Public Indecency in Colorado—What’s at Stake
In Colorado, public indecency is a petty offense sex crime punishable by up to 6 months in jail, but it is not necessarily a crime that requires the person to register as a sex offender. Still, there is great potential for embarrassment, fines, probation and jail. Under some circumstances it becomes a class 1 misdemeanor punishable by up to 2 years in jail and registration as a sex offender. In all circumstances, a criminal lawyer can defend your rights, evaluate your options, and either negotiate a favorable plea bargain or fight for you at trial.
Public indecency is committed when a person performs certain acts in a public place (or in a place where the public is likely to see):
1) Sexual intercourse
2) Lewd exposure of the body with the intent to arouse or satisfy a sexual desire
3) Lewd fondling or caress
4) Knowing exposure of genitals to the view of another under circumstances in which such conduct is likely to cause affront or alarm.
For exact language see Colorado Revised Statutes 18-7-301.
Defense of Public Indecency Charges
Public indecency is tougher to prove than it seems, largely because the law is vague and overreaching. To be blunt, not all intimacy is intercourse, and lewdness is in the eye of the beholder. A good criminal lawyer will start your defense by attacking the vagueness of the statute itself. This can sometimes result in a negotiated dismissal of your case, or in a motions victory that cripples the prosecutor’s case.
It can also be tough to prove when it is charged aggressively by police and prosecutors. However unseemly, not every act of public urination is an act of public indecency, but the police are not always so discerning. Nor should sexual intercourse in your own home be a crime, simply because a window was wide open. There are a lot of marginal situations where the police or prosecutor may overreach and charge public indecency. In those cases, a criminal lawyer should be focused on dismissal or acquittal at trial.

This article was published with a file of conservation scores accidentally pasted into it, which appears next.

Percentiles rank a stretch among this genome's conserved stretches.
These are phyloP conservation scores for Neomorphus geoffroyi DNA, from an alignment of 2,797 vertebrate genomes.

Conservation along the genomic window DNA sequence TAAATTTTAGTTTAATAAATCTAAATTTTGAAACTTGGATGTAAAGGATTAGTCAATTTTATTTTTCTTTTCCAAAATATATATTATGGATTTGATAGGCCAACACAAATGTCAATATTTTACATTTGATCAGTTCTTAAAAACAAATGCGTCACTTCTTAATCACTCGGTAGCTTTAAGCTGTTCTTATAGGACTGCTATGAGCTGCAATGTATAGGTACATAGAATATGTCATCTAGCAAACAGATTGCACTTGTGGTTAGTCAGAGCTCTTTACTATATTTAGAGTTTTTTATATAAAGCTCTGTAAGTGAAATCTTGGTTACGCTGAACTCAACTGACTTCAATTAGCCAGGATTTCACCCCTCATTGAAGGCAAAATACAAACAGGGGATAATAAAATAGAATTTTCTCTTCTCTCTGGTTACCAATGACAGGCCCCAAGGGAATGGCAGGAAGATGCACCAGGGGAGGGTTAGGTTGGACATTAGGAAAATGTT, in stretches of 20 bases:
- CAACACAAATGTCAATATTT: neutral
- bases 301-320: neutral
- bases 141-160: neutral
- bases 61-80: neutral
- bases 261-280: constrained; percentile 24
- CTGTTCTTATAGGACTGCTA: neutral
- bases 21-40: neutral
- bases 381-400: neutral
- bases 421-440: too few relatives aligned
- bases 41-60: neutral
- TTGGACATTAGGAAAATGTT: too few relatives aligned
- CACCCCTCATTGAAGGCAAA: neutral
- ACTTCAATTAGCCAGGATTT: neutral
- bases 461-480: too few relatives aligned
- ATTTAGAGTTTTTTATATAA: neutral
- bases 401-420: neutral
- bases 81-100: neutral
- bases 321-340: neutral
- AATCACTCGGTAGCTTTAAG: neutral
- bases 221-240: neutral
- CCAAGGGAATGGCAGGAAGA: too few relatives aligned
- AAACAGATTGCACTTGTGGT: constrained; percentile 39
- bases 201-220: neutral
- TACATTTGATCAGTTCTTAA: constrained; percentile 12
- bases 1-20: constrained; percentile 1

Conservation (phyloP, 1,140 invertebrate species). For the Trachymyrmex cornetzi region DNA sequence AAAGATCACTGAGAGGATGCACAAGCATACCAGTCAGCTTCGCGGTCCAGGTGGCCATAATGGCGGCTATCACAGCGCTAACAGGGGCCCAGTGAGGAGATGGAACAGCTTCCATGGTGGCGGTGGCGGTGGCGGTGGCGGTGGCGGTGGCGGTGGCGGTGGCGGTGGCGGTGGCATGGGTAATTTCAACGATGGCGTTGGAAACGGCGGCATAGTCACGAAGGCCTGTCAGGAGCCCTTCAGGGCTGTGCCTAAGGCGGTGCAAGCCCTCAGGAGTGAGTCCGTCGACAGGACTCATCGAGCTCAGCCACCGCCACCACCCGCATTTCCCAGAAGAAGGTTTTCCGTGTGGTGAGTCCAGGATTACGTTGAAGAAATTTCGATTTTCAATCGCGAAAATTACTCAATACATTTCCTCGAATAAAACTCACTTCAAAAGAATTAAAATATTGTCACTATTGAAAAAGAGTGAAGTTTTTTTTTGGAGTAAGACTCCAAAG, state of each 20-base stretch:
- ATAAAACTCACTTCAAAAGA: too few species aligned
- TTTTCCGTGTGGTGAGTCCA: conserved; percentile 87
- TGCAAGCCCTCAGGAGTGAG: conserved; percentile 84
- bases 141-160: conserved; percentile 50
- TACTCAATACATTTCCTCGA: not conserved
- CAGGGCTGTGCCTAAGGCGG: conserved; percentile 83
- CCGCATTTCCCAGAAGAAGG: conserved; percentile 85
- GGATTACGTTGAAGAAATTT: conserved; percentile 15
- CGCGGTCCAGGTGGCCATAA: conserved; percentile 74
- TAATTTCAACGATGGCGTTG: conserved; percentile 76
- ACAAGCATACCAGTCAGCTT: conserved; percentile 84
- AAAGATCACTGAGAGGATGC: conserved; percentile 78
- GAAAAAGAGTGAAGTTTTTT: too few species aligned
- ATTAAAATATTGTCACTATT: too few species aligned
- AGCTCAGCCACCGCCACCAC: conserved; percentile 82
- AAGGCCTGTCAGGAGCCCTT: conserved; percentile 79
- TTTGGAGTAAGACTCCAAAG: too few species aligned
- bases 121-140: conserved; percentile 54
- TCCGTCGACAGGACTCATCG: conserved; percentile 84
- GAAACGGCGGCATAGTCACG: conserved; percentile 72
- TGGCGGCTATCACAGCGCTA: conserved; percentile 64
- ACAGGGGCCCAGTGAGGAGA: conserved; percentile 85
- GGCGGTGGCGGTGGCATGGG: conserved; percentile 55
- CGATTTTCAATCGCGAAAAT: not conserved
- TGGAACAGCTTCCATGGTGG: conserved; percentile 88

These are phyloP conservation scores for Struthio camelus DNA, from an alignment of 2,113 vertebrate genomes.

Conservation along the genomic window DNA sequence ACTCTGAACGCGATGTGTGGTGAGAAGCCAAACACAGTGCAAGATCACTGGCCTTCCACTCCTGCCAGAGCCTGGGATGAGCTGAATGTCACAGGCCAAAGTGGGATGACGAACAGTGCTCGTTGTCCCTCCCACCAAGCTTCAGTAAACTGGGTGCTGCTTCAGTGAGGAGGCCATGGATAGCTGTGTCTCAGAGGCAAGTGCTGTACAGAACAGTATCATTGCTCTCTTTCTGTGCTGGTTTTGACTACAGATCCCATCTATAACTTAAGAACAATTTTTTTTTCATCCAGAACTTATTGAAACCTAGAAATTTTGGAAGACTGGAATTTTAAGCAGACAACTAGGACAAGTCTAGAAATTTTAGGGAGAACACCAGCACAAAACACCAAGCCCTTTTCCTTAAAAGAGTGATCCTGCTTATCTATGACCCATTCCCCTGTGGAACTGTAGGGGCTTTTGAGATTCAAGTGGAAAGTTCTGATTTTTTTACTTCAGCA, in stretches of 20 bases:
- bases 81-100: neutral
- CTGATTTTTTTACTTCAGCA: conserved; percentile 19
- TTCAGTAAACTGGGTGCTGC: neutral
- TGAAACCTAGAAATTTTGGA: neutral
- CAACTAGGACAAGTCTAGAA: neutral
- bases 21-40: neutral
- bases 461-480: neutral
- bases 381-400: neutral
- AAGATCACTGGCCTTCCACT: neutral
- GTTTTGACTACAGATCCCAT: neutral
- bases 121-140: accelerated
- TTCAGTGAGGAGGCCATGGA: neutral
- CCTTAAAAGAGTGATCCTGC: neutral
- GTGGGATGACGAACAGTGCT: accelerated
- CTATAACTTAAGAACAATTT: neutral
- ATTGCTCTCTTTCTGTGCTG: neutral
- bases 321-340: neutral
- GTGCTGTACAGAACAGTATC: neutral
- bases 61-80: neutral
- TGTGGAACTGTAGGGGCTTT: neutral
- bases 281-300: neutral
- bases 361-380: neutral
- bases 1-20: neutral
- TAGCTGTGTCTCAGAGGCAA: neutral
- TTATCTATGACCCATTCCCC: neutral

In all cases, a criminal lawyer with good trial experience will be able to cast doubt on what the eyewitnesses really saw. A good cross-examination of a witness can reveal prejudices, dishonesty, and failures of observation and memory. Often, there are alternate explanations for what the witnesses thought they saw. A trial lawyer will explore those possibilities and defend you on all fronts.
In some cases where the prosecutor’s evidence is very strong, a trial may not be a good option. But a criminal lawyer will still defend your rights, investigate the case, and look for opportunities to suppress evidence or get the case dismissed. A criminal lawyer will also help put the incident in context for the prosecutor and judge, in order to obtain a fair and favorable plea bargain for you.
Matthew Hand is an experienced Denver criminal lawyer, who has gone to trial on sex crimes such as public indecency and indecent exposure.